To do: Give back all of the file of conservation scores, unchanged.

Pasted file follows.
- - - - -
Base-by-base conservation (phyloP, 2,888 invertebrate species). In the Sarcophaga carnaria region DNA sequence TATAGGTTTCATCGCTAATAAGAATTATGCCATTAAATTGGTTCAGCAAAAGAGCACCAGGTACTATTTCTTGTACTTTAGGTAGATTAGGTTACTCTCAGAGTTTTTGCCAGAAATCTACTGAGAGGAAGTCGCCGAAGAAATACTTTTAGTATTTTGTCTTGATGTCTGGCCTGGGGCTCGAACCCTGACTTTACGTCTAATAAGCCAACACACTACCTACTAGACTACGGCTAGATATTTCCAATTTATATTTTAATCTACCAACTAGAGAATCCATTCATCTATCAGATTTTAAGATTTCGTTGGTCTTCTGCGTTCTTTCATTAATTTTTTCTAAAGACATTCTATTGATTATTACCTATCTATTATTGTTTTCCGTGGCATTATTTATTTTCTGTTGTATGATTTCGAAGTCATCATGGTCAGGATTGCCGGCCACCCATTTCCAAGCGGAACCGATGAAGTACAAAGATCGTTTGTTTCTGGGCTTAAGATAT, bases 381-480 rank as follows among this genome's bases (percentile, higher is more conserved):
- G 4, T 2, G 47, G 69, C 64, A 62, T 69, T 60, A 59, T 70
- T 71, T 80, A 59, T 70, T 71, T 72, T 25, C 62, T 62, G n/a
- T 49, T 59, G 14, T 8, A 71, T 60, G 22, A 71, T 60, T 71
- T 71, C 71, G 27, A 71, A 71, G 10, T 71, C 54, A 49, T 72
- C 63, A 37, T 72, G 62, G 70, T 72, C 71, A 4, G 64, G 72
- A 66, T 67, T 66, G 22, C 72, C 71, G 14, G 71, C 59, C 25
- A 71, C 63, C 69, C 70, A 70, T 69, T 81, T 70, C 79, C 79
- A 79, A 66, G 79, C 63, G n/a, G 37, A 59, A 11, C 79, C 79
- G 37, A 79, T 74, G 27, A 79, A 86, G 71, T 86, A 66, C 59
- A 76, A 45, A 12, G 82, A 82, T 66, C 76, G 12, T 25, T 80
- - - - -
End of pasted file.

Base-by-base conservation (phyloP, 2,888 invertebrate species). In the Sarcophaga carnaria region DNA sequence TATAGGTTTCATCGCTAATAAGAATTATGCCATTAAATTGGTTCAGCAAAAGAGCACCAGGTACTATTTCTTGTACTTTAGGTAGATTAGGTTACTCTCAGAGTTTTTGCCAGAAATCTACTGAGAGGAAGTCGCCGAAGAAATACTTTTAGTATTTTGTCTTGATGTCTGGCCTGGGGCTCGAACCCTGACTTTACGTCTAATAAGCCAACACACTACCTACTAGACTACGGCTAGATATTTCCAATTTATATTTTAATCTACCAACTAGAGAATCCATTCATCTATCAGATTTTAAGATTTCGTTGGTCTTCTGCGTTCTTTCATTAATTTTTTCTAAAGACATTCTATTGATTATTACCTATCTATTATTGTTTTCCGTGGCATTATTTATTTTCTGTTGTATGATTTCGAAGTCATCATGGTCAGGATTGCCGGCCACCCATTTCCAAGCGGAACCGATGAAGTACAAAGATCGTTTGTTTCTGGGCTTAAGATAT, bases 381-480 rank as follows among this genome's bases (percentile, higher is more conserved):
- G 4, T 2, G 47, G 69, C 64, A 62, T 69, T 60, A 59, T 70
- T 71, T 80, A 59, T 70, T 71, T 72, T 25, C 62, T 62, G n/a
- T 49, T 59, G 14, T 8, A 71, T 60, G 22, A 71, T 60, T 71
- T 71, C 71, G 27, A 71, A 71, G 10, T 71, C 54, A 49, T 72
- C 63, A 37, T 72, G 62, G 70, T 72, C 71, A 4, G 64, G 72
- A 66, T 67, T 66, G 22, C 72, C 71, G 14, G 71, C 59, C 25
- A 71, C 63, C 69, C 70, A 70, T 69, T 81, T 70, C 79, C 79
- A 79, A 66, G 79, C 63, G n/a, G 37, A 59, A 11, C 79, C 79
- G 37, A 79, T 74, G 27, A 79, A 86, G 71, T 86, A 66, C 59
- A 76, A 45, A 12, G 82, A 82, T 66, C 76, G 12, T 25, T 80